The EDSD is an eleven-month program that is offered every year, with the goal to provide students in the first year of their doctoral studies with an appropriate high-level education in demography. Students will acquire a solid knowledge base on causes and consequences of demographic change, population data, statistical and mathematical demography, as well as modeling, simulation and forecasting. The School’s courses are structured in such a way that the students work on precise formulation of a thesis topic and early steps of their dissertations. The language of the School is English.
Please visit the website at http://www.eds-demography.org for more information on the EDSD curriculum and application.
CED announces doctoral scholarships
Doctoral scholarships, 3-4 years, 100%, are hereby announced. Appointment is conditional on acceptance as a doctoral student within the Centre’s research fields in one of the research areas of the Centre, i.e. economic history, economics, sociology, social work, social medicine and statistics.
Application should include:
1. CV (including degrees received, relevant courses, possible publications, grades etc.)
2. Master’s thesis (or equivalent)
3. Letter of reference (sent directly to: Tommy.Bengtsson@ekh.lu.se)
4. Research plan (max. 5 pages)
Please note that the Centre can provide scholarships but all applicants must also send in application for acceptance to a doctoral program at one of the above mentioned affiliated departments. The deadline for application to these may vary and it is the applicant's own responsibility to take necessary contacts with the department to which he/she wishes to apply.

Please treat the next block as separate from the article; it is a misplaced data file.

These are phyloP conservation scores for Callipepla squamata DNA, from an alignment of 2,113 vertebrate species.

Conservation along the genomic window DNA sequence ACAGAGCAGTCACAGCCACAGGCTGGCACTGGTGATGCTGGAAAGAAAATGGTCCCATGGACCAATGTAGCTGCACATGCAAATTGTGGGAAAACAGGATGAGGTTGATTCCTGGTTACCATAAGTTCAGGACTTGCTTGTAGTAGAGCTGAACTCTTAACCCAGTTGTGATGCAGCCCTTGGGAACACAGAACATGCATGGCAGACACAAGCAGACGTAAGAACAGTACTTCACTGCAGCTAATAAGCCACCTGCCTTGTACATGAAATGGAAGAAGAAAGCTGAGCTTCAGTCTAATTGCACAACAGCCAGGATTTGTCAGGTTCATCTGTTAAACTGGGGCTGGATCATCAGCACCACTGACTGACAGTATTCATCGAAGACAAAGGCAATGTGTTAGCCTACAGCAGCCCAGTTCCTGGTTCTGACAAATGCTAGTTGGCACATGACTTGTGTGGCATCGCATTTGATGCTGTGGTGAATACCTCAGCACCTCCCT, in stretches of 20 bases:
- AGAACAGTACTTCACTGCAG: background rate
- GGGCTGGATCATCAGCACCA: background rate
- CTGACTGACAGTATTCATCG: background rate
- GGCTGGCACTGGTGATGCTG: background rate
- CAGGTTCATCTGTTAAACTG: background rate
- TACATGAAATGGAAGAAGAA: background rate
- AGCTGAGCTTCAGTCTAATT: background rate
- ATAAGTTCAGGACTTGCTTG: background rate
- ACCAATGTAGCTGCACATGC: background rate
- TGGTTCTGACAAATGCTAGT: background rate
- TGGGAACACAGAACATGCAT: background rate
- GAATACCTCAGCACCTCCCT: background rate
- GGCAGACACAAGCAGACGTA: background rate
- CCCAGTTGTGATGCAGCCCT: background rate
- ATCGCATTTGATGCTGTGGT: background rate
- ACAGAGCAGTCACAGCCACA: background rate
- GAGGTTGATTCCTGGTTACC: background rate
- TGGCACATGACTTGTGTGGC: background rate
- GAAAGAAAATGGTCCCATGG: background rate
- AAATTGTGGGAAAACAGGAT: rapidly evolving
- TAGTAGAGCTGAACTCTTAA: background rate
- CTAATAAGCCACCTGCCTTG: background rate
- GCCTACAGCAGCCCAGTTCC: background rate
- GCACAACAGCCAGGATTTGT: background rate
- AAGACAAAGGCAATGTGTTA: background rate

The final allocation of scholarships is decided by the director of the Centre for Economic Demography in consultation with its Board and the heads of the affiliated departments of the applicants.
Last date for applications of doctoral scholarships: April 15, 2013
Start date: By agreement
Additional information: Please contact the director of the Centre for Economic Demography, Professor Tommy Bengtsson (email@example.com).
CED 2012 - in hindsight
2012 has been an exciting year with an abundance of new findings and publications from the Centre. The Centre also had its mid-way evaluation made by an international team for the Swedish Research Council (VR), resulting in a top-up of funding.
Members of the Centre have also won prizes in 2012: Jeff Nielsen for his Master thesis on gender and time-use, Stefan Öberg on socioeconomic factors and heights, Sol Juarez and Juan Merlo for a poster on birth-weights, and Barbara Revuelta Eugercios and Sol Juarez for their respective PhD-theses. Members of the Centre have also received external funding for research projects on second generation immigrant educational careers (Kirk Scott), inequality in a historical perspective (Patrick Svensson), comparative historical research (Mats Olsson), gender differences on the labour market (Maria Stanfors), and for the development of the Scanian Economic-Demographic Database (Martin Dribe).